Research

Award for glycomics research

Professor Pauline Rudd, of the National Institute for Bioprocessing Research and Training (NIBRT) in Dublin, Ireland, has received an Agilent Thought Leader Award in support of her emerging glycomics research. The award includes a grant of funding and instruments to the NIBRT. The goals of the research are to develop novel approaches to analyse protein glycosylation which will assist in the characterisation of recombinant protein drugs, and to study potential glycan biomarkers associated with disease using liquid chromatography/mass spectrometry.

Read more: Award for glycomics research

 

A ribbing yarn

User Rating: / 1
PoorBest 
Exposure to chemical pollutants is of growing concern to regulators, health workers and environmentalist groups. Now, researchers in the USA and Russia have demonstrated that samples of human bone can act as a biological marker for dozens of metals and toxic elements across the periodic table. They describe details in a study published in the International Journal of Environment and Health [Vol. 4, Nos. 2/3, pp. 278–292 (2010)].

Read more: A ribbing yarn

   

MALDI imaging for fingermark analysis

User Rating: / 3
PoorBest 

fingerprint-sA new technique to analyse fingermarks from crime scenes has the potential to give crucial additional details about a suspect such as their medications, diet, the time at which they accidentally left the fingermark and can even be used to detect any substances they might have touched, such as traces of cocaine. These extra details can be important background information in a criminal investigation, especially if the suspect's fingerprint is not on the police database. It is hoped the technique will compliment current fingermark detection techniques and assist in criminal investigations.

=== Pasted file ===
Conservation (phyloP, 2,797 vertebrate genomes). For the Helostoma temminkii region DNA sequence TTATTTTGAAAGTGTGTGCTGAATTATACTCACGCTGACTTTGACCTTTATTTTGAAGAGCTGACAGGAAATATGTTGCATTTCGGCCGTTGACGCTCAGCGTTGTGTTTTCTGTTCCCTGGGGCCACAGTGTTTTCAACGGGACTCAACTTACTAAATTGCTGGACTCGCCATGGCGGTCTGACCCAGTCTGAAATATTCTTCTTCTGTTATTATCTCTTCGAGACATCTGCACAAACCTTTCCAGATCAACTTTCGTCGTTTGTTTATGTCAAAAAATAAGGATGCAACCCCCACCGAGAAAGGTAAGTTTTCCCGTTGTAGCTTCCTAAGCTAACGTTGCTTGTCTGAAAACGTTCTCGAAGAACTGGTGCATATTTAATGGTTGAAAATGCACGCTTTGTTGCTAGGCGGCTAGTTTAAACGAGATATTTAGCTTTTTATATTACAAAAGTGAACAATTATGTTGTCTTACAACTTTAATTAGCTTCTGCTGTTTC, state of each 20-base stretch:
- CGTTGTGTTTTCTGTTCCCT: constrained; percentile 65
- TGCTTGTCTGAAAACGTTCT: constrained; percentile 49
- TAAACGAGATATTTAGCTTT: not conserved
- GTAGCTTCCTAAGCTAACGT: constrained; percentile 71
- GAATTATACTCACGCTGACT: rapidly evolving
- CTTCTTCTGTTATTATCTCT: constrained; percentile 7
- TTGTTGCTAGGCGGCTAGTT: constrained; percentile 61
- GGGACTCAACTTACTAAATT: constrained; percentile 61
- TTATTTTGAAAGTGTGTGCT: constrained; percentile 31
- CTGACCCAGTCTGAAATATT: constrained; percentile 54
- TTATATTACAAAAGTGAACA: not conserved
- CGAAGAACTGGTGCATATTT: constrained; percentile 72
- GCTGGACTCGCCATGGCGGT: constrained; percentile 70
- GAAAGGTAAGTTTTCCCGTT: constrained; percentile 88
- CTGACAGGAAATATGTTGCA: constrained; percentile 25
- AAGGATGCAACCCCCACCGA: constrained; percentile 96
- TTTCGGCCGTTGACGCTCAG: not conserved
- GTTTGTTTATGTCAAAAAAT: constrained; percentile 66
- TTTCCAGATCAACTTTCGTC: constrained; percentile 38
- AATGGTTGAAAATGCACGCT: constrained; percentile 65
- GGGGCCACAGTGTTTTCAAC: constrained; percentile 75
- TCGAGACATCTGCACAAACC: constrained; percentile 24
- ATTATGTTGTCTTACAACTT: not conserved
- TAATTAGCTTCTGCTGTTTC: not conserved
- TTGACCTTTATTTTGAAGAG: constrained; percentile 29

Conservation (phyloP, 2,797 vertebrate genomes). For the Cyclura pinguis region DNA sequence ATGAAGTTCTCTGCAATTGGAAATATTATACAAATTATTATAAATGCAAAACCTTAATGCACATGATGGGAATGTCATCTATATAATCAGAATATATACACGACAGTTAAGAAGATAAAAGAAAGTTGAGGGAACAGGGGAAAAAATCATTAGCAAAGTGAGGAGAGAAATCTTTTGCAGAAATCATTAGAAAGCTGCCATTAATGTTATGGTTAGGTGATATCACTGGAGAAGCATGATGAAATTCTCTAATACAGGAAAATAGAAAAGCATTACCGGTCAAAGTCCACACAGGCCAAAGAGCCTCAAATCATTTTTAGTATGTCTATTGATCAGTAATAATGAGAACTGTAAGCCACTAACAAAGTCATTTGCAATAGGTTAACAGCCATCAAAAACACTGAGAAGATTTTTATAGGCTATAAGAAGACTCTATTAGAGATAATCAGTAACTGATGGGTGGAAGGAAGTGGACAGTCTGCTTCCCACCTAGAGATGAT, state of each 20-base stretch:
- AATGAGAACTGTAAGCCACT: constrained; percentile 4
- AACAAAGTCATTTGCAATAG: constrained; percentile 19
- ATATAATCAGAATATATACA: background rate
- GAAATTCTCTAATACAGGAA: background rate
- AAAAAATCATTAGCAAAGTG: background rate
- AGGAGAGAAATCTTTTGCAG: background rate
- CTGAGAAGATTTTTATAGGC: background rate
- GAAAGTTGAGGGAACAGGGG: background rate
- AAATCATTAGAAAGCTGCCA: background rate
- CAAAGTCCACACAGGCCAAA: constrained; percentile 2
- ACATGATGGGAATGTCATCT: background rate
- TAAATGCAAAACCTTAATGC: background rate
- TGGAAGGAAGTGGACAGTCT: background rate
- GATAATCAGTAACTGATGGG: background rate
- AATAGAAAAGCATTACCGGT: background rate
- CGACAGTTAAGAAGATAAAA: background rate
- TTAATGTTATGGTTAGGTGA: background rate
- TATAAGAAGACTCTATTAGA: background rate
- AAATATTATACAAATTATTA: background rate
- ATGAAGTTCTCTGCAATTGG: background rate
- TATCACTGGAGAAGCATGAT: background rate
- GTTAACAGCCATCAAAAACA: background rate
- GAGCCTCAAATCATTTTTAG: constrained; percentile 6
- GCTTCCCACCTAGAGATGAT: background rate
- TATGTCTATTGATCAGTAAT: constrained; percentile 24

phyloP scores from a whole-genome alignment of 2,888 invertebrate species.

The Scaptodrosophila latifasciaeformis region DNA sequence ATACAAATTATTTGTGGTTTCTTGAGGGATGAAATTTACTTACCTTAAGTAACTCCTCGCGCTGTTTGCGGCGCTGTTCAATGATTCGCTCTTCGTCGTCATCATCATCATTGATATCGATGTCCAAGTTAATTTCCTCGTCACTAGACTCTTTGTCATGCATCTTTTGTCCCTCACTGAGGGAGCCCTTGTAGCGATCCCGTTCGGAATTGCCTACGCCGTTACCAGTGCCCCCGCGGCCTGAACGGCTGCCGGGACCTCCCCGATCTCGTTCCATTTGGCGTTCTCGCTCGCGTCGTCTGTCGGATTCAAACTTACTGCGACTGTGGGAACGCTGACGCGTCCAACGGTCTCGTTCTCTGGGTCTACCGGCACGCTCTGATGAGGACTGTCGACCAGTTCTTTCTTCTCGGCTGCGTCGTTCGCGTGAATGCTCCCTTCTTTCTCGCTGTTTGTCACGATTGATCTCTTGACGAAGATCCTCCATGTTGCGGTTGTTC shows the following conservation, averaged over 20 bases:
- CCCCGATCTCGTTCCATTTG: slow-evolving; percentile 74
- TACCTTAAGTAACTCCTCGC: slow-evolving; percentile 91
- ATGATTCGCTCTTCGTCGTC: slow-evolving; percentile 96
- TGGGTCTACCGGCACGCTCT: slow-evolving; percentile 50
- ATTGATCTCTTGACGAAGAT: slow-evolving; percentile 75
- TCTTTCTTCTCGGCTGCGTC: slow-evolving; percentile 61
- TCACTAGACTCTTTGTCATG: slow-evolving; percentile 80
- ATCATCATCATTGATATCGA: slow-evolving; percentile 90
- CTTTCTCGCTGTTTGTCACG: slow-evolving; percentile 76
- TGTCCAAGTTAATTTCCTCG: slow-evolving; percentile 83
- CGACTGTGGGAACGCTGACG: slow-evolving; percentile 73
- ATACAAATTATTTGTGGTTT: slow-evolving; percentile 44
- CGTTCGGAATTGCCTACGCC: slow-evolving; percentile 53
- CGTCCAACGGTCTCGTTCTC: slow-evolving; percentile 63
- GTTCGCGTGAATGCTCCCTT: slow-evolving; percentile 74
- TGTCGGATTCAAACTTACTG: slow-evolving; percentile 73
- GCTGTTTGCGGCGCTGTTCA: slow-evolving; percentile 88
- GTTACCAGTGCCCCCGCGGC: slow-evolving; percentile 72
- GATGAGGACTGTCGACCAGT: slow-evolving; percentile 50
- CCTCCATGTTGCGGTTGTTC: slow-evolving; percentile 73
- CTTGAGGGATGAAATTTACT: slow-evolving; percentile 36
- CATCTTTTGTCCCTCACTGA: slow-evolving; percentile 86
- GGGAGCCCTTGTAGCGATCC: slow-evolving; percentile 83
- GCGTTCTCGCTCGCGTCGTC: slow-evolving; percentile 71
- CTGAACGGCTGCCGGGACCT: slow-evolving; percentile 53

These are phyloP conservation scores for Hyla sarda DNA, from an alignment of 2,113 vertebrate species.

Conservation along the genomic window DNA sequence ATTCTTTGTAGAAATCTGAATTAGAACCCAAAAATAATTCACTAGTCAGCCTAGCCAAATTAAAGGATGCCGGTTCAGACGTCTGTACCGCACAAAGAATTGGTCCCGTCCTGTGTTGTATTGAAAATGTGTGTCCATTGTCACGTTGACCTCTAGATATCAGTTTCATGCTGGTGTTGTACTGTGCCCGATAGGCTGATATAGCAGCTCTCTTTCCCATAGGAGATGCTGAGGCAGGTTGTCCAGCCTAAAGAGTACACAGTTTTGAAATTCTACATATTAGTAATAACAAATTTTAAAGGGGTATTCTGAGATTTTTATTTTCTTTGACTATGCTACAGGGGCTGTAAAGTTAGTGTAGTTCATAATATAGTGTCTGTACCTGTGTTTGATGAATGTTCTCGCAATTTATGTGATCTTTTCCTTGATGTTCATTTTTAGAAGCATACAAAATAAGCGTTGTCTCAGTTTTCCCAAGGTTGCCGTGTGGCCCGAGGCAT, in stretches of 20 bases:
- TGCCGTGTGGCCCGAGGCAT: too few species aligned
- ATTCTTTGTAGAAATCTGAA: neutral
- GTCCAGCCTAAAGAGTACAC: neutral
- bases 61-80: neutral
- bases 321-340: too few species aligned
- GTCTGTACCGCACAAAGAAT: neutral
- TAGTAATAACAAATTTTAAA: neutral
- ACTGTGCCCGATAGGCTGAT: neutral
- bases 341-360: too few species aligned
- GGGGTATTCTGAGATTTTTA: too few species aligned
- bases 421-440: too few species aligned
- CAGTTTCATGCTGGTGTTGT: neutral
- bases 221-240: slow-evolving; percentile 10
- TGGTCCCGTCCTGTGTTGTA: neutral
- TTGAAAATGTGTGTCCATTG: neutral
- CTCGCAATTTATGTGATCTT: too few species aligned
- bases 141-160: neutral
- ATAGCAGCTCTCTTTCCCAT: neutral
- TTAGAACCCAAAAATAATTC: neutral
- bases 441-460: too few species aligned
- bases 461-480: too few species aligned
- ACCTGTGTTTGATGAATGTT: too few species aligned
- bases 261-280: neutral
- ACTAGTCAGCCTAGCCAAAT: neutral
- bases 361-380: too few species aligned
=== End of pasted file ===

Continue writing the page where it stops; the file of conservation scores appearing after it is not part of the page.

Read more: MALDI imaging for fingermark analysis

   

US Army researchers explore LIBS

User Rating: / 2
PoorBest 

US-Army-LIBS-sThe US Army Research Laboratory is working on laser-induced breakdown spectroscopy (LIBS), which has shown significant advances since its inception in the 1980s. Today, LIBS technology is used for multiple purposes, including the 2011 mission to Mars, detection of chemical, biological, radiological, nuclear and explosive (CBRNE) material, and materials matching in forensic cases.

Read more: US Army researchers explore LIBS

   

Raman shows potential of graphene

User Rating: / 7
PoorBest 

graphene-sRaman spectroscopy has been used to show that graphene has the potential to replace carbon fibres in high performance materials that are used to build aircraft. Graphene—discovered in 2004 by physicists Professor Andre Geim and Dr Kostya Novoselov at The University of Manchester—is a two-dimensional layer of carbon atoms that resembles chicken wire.

Read more: Raman shows potential of graphene

   

Atomic vapour nano-layers—a tool for ultra-high resolution laser spectroscopy

User Rating: / 2
PoorBest 

doppler-F2-sThe Doppler effect is of fundamental importance in laser spectroscopy. The atoms and molecules in the ensemble under observation perform continuously movements with velocities grouped around one central frequency value which is determined by the ensemble’s temperature. This temperature movement of atoms leads to a spectral broadening of the transitions and so limits the application of many devices and methodologies. For atoms enclosed in cells with centimetre-scale size, the laser beam “sees” the atomic ensemble in the same way—with the same velocity distribution of atoms independently of the propagation direction trough the cell. In this case we say that the velocity distribution of atoms is spatially isotropic.